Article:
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Through his role as an advisor to one of Germany’s state television networks and as a member of the German commission for the control of media concentration, Kübler hopes to continue to mitigate the effects of European Time Warner/Viacom-type aspirants. Kübler has called for a German legal framework structured to foster and advocate for the professional responsibility of journalists.
Law students can earn joint J.D./M.A. degrees in Communications from the Annenberg School for Communication. The Annenberg Center for Public Policy is emerging as another locus for invigorating research at Penn. The Public Policy Center addresses public policy issues at the local, state, and federal levels in such areas as information and society, media and the developing mind, media and the dialogue of democracy, and communication and health policy.
The Center for Public Policy’s radio program Justice Talking is co-sponsored by the National Constitution Center in Philadelphia. The show tapes debates at Carpenter’s Hall in the Independence Mall complex that air nationwide on National Public Radio. Going into its third season this Fall, the program is designed to provide a forum for civic debate around contemporary issues in constitutional law. Each program is formatted as a debate between knowledgeable attorneys who are actively engaged in the issue at hand. Several Penn Law faculty have been called on and have participated in these heated and informative debates.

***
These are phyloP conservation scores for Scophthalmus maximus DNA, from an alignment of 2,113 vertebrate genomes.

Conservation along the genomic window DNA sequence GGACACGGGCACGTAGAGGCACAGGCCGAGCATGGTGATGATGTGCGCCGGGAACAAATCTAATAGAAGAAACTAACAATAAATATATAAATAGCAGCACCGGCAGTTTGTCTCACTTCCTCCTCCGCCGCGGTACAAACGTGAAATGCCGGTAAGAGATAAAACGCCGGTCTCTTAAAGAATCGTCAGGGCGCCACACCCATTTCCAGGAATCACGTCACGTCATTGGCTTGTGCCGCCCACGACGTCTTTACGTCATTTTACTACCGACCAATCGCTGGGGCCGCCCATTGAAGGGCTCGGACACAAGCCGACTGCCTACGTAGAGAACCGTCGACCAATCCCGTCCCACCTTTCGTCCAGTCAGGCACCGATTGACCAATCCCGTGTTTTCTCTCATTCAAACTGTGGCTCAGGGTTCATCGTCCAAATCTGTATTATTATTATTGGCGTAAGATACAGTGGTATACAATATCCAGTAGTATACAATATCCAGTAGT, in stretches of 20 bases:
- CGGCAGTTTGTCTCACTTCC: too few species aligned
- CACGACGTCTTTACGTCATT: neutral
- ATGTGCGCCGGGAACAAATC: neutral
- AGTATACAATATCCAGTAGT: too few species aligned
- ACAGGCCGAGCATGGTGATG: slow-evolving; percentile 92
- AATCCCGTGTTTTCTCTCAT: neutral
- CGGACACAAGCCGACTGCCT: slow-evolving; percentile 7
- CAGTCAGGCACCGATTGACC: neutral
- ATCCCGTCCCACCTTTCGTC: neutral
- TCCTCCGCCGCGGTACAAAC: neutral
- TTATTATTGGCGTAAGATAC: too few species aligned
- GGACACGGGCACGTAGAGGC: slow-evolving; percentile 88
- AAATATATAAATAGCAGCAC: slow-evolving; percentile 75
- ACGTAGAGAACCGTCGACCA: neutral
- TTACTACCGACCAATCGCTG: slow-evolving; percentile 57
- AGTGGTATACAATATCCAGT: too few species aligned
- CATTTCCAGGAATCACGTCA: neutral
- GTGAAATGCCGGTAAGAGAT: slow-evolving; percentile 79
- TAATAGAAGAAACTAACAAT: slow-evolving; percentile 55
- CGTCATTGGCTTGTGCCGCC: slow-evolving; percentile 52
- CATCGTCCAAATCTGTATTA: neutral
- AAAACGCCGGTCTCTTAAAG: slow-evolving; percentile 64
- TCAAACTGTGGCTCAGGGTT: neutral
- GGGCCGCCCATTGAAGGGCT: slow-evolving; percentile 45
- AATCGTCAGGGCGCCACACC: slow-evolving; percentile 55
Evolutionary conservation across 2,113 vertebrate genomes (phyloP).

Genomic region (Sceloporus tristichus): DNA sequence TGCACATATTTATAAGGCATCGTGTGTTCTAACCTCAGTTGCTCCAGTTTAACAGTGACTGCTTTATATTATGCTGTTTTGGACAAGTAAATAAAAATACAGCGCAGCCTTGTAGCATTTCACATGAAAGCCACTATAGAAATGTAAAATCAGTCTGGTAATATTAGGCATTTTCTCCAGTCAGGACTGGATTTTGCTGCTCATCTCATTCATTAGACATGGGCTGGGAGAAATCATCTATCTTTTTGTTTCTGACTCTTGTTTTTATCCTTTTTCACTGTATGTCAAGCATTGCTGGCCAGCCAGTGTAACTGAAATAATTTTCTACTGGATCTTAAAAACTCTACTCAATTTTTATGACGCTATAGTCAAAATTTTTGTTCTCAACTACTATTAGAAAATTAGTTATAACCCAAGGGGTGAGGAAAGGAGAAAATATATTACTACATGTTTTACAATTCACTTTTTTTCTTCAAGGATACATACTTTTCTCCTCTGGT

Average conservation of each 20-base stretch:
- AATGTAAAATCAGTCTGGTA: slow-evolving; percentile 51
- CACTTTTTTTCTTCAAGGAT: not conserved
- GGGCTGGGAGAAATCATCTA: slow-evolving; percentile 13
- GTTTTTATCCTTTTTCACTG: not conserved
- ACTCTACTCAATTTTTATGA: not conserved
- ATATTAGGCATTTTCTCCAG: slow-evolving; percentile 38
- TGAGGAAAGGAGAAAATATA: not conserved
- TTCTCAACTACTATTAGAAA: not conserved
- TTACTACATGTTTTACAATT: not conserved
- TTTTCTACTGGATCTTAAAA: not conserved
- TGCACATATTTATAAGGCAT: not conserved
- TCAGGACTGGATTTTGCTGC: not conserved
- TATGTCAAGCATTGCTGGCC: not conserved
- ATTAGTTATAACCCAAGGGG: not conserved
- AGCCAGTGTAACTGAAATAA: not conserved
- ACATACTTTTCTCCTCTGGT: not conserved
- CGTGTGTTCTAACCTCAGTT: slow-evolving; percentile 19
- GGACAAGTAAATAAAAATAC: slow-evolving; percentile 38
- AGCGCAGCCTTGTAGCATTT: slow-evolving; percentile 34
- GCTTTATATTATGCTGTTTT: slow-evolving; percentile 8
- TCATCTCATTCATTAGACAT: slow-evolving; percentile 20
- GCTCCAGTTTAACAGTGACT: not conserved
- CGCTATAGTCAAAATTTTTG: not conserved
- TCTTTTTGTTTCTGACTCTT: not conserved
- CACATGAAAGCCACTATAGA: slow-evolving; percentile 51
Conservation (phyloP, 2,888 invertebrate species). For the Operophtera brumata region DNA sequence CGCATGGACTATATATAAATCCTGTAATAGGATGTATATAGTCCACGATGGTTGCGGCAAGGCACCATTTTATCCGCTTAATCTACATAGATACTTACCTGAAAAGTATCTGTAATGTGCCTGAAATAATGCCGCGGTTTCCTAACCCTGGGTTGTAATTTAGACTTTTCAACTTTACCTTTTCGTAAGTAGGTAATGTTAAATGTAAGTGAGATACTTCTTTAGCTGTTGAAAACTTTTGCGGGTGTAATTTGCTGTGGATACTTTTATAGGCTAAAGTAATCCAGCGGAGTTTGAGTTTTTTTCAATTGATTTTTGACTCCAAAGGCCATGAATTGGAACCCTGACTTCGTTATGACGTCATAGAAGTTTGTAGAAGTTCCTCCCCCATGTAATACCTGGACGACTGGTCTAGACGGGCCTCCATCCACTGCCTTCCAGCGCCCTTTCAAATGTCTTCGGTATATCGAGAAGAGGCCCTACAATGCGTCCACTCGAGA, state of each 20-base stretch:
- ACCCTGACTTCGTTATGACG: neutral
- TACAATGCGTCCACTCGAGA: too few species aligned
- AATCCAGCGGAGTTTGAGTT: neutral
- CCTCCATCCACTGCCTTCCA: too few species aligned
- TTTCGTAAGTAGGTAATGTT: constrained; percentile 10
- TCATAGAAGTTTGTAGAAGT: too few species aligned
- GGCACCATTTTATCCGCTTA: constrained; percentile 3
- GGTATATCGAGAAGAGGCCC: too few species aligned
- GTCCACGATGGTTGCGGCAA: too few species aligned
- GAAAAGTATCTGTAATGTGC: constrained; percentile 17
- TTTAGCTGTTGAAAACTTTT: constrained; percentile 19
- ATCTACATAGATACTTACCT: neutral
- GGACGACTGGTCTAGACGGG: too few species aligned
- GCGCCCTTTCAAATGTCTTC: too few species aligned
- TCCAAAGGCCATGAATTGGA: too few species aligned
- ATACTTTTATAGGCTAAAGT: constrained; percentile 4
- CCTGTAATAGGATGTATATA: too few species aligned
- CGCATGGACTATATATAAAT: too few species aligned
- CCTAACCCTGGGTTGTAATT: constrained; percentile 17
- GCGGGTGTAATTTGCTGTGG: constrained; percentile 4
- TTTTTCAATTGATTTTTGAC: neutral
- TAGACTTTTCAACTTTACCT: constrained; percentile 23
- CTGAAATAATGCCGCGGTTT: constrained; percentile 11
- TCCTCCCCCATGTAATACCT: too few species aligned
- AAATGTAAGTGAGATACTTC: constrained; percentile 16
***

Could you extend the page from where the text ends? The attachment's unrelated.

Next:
The addition of Nathaniel Persily Assistant Professor of Law to the Law School’s faculty this year adds to our connections to the Annenberg School and, in particular, its public policy program. Before joining the Law School, Persily was Associate Counsel at the Brennan Center for Justice, affiliated with NYU School of Law, where he specialized in voting rights and election law. In addition to filing Supreme Court amicus briefs in Bush v. Gore and California Democratic Party v. Jones, Persily was one of the lawyers who represented Senator John McCain in his successful challenge to the 2000 New York Republican presidential primary ballot access laws. Throughout the 2000 presidential election controversy, he was an election law analyst for ABC News Radio, FoxNews television, and several other national and local radio and television programs. (See full profile in Faculty Notes & Publications, page 3)
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